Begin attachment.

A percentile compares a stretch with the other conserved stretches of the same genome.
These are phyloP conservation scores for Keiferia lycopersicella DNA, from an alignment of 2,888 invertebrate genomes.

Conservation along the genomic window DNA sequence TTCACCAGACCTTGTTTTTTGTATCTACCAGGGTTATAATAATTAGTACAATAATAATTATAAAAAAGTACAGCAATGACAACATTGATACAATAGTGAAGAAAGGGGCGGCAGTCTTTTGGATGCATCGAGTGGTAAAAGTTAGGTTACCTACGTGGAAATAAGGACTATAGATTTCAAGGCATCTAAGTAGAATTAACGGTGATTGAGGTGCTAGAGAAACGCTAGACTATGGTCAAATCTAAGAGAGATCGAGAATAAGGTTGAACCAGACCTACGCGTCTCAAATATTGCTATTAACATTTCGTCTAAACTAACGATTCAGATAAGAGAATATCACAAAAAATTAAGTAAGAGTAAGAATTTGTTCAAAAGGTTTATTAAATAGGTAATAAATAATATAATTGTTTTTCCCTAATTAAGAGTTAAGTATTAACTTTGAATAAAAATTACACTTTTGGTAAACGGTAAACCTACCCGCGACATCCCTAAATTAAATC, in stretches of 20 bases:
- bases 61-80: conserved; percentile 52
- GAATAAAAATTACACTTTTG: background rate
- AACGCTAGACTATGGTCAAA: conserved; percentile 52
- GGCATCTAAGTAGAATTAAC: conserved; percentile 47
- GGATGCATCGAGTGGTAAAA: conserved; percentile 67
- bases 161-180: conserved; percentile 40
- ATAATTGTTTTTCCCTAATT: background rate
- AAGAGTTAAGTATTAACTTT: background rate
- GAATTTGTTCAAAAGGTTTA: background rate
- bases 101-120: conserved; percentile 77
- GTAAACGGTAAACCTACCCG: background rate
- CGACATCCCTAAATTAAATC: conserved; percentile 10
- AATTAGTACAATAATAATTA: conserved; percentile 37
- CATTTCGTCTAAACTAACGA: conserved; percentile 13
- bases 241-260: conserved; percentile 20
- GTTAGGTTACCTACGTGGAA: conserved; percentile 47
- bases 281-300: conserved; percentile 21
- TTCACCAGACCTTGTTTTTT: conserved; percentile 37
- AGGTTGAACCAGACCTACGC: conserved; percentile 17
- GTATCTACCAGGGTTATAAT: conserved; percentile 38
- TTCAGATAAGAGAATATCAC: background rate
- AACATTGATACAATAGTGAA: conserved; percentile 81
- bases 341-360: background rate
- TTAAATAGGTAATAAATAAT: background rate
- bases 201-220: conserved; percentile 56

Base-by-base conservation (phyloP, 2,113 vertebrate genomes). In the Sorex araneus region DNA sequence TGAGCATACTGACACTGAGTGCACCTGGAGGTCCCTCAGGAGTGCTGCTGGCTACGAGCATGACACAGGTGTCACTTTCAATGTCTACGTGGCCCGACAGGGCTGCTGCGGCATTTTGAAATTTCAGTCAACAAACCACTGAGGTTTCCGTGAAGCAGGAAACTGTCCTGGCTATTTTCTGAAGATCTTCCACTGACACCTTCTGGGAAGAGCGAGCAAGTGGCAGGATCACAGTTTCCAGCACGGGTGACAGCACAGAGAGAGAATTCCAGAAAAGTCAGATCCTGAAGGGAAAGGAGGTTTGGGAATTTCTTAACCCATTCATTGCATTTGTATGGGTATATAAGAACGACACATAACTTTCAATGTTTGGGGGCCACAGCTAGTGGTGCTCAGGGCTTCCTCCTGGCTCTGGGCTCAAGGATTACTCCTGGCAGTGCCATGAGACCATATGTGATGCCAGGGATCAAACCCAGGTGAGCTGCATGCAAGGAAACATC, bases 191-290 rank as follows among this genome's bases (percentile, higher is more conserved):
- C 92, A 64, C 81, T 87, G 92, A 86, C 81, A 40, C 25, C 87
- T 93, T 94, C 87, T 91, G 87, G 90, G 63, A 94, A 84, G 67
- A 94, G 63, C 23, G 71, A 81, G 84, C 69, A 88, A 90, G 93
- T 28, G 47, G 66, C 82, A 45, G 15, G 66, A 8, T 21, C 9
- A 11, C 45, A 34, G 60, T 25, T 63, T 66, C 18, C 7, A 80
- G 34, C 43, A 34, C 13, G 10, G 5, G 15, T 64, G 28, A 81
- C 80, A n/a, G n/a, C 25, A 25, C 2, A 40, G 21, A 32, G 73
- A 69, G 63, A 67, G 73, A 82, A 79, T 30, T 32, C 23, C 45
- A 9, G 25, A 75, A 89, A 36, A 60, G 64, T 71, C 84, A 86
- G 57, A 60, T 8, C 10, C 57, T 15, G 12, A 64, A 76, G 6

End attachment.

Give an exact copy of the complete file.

A percentile compares a stretch with the other conserved stretches of the same genome.
These are phyloP conservation scores for Keiferia lycopersicella DNA, from an alignment of 2,888 invertebrate genomes.

Conservation along the genomic window DNA sequence TTCACCAGACCTTGTTTTTTGTATCTACCAGGGTTATAATAATTAGTACAATAATAATTATAAAAAAGTACAGCAATGACAACATTGATACAATAGTGAAGAAAGGGGCGGCAGTCTTTTGGATGCATCGAGTGGTAAAAGTTAGGTTACCTACGTGGAAATAAGGACTATAGATTTCAAGGCATCTAAGTAGAATTAACGGTGATTGAGGTGCTAGAGAAACGCTAGACTATGGTCAAATCTAAGAGAGATCGAGAATAAGGTTGAACCAGACCTACGCGTCTCAAATATTGCTATTAACATTTCGTCTAAACTAACGATTCAGATAAGAGAATATCACAAAAAATTAAGTAAGAGTAAGAATTTGTTCAAAAGGTTTATTAAATAGGTAATAAATAATATAATTGTTTTTCCCTAATTAAGAGTTAAGTATTAACTTTGAATAAAAATTACACTTTTGGTAAACGGTAAACCTACCCGCGACATCCCTAAATTAAATC, in stretches of 20 bases:
- bases 61-80: conserved; percentile 52
- GAATAAAAATTACACTTTTG: background rate
- AACGCTAGACTATGGTCAAA: conserved; percentile 52
- GGCATCTAAGTAGAATTAAC: conserved; percentile 47
- GGATGCATCGAGTGGTAAAA: conserved; percentile 67
- bases 161-180: conserved; percentile 40
- ATAATTGTTTTTCCCTAATT: background rate
- AAGAGTTAAGTATTAACTTT: background rate
- GAATTTGTTCAAAAGGTTTA: background rate
- bases 101-120: conserved; percentile 77
- GTAAACGGTAAACCTACCCG: background rate
- CGACATCCCTAAATTAAATC: conserved; percentile 10
- AATTAGTACAATAATAATTA: conserved; percentile 37
- CATTTCGTCTAAACTAACGA: conserved; percentile 13
- bases 241-260: conserved; percentile 20
- GTTAGGTTACCTACGTGGAA: conserved; percentile 47
- bases 281-300: conserved; percentile 21
- TTCACCAGACCTTGTTTTTT: conserved; percentile 37
- AGGTTGAACCAGACCTACGC: conserved; percentile 17
- GTATCTACCAGGGTTATAAT: conserved; percentile 38
- TTCAGATAAGAGAATATCAC: background rate
- AACATTGATACAATAGTGAA: conserved; percentile 81
- bases 341-360: background rate
- TTAAATAGGTAATAAATAAT: background rate
- bases 201-220: conserved; percentile 56

Base-by-base conservation (phyloP, 2,113 vertebrate genomes). In the Sorex araneus region DNA sequence TGAGCATACTGACACTGAGTGCACCTGGAGGTCCCTCAGGAGTGCTGCTGGCTACGAGCATGACACAGGTGTCACTTTCAATGTCTACGTGGCCCGACAGGGCTGCTGCGGCATTTTGAAATTTCAGTCAACAAACCACTGAGGTTTCCGTGAAGCAGGAAACTGTCCTGGCTATTTTCTGAAGATCTTCCACTGACACCTTCTGGGAAGAGCGAGCAAGTGGCAGGATCACAGTTTCCAGCACGGGTGACAGCACAGAGAGAGAATTCCAGAAAAGTCAGATCCTGAAGGGAAAGGAGGTTTGGGAATTTCTTAACCCATTCATTGCATTTGTATGGGTATATAAGAACGACACATAACTTTCAATGTTTGGGGGCCACAGCTAGTGGTGCTCAGGGCTTCCTCCTGGCTCTGGGCTCAAGGATTACTCCTGGCAGTGCCATGAGACCATATGTGATGCCAGGGATCAAACCCAGGTGAGCTGCATGCAAGGAAACATC, bases 191-290 rank as follows among this genome's bases (percentile, higher is more conserved):
- C 92, A 64, C 81, T 87, G 92, A 86, C 81, A 40, C 25, C 87
- T 93, T 94, C 87, T 91, G 87, G 90, G 63, A 94, A 84, G 67
- A 94, G 63, C 23, G 71, A 81, G 84, C 69, A 88, A 90, G 93
- T 28, G 47, G 66, C 82, A 45, G 15, G 66, A 8, T 21, C 9
- A 11, C 45, A 34, G 60, T 25, T 63, T 66, C 18, C 7, A 80
- G 34, C 43, A 34, C 13, G 10, G 5, G 15, T 64, G 28, A 81
- C 80, A n/a, G n/a, C 25, A 25, C 2, A 40, G 21, A 32, G 73
- A 69, G 63, A 67, G 73, A 82, A 79, T 30, T 32, C 23, C 45
- A 9, G 25, A 75, A 89, A 36, A 60, G 64, T 71, C 84, A 86
- G 57, A 60, T 8, C 10, C 57, T 15, G 12, A 64, A 76, G 6